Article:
Grid seeking remedy to cable issue
The sea2shore transmission cable, installed by National Grid as part of the Block Island Wind Farm project, can now be seen about 25 feet from Town Beach at low tide. The cable, which is yellow and black, was getting some attention on the morning of Wednesday, Aug. 8. The cable connects Block Island to the mainland.
Beachgoers were floating and swimming above the cable, which at low tide was about three feet below the water. The exposed section of cable is also about 100 feet in front of an area marked by 12 white buoys, which has been designated a “no anchor” zone, to warn boaters not to drop anchor onto the section where the cable is not buried deep enough.
There are 34,500 volts running through the cable.
Laura Dwyer, spokesperson for the Coastal Resources Management Council, told The Block Island Times that, “The CRMC met with representatives from National Grid and Deepwater Wind on Friday morning, and the CRMC is requiring the two companies to work quickly toward both a short-term and long-term solution. During the meeting, DWW and National Grid expressed that they are going to send a diver out for a visual confirmation immediately, and obtain a more detailed survey of the area, and are reaching out to their international contacts that might have experience with an exposed cable.”
“We will be meeting with them again in two weeks for their solution for immediate resolution, and again in September for proposals on a more permanent solution to this problem,” noted Dwyer. “The CRMC and other permitting agencies are taking this very seriously, and will be pushing National Grid to implement measures as soon as possible.”
Ted Kresse, Director of Strategic Communications for National Grid, said, “We are aware of the recent reports that the sea2shore cable and its protective sleeving are visible, at times, at low tide on Crescent Beach. We share the public’s concern about this visibility, which has been caused by the significant amount of sediment that has been lost in the area in the past several months.”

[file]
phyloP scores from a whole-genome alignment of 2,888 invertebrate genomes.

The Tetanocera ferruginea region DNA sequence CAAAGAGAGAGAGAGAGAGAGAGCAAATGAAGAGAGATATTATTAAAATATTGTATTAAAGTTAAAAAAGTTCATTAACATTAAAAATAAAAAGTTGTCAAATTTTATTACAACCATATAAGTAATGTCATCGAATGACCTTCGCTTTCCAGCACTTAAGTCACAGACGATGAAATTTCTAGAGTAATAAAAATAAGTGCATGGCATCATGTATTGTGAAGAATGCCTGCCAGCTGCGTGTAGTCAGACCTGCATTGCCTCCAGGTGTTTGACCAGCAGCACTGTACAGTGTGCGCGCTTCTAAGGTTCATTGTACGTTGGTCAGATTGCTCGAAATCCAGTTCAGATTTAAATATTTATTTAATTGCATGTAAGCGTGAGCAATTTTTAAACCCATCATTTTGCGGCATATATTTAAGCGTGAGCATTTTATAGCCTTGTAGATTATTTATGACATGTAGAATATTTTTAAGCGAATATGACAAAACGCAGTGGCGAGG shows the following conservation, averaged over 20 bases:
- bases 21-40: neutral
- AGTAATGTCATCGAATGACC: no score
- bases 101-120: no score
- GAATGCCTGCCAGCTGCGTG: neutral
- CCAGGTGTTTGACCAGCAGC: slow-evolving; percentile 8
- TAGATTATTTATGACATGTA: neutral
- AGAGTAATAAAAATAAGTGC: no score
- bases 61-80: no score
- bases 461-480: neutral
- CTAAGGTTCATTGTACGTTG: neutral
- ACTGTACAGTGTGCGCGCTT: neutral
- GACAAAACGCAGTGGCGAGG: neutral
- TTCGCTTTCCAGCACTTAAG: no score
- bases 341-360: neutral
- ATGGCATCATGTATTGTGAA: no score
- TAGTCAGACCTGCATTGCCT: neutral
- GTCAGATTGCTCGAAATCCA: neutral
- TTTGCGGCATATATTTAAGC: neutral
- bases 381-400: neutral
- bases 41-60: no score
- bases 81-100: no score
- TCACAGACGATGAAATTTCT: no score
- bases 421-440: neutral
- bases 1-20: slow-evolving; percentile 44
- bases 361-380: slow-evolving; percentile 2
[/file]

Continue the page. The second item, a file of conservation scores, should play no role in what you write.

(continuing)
“While we share the concern about public safety, we are confident that the cable itself is, as it always has been, safe even if not fully covered by sediment,” he said. “The cable is built to deliver decades of service in extreme submarine conditions. It is very heavy and exceptionally well-protected and insulated.”
Kresse said Grid conducted monthly surveys of the sediment coverage of the cable over the past year, which “have indicated significant shifting of sediment and loss of sand on Crescent Beach. From what we understand, other parts of Block Island are also seeing a significant loss of sediment due to extreme weather.”
“This fall we plan on installing additional sleeving over another section of cable to protect it from potential damage from a stray anchor or other heavy object. We will be meeting with the Coastal Resources Management Council and Deepwater Wind [on Thursday, Aug. 9] to discuss the current situation and explore other options. We will keep the town and other officials updated accordingly.”
Jeffery Wright, President of the Block Island Power Company, said, “The cable is fully armored and insulated. That doesn’t take away that to stand on top of it is a little unnerving. Be respectful of it.”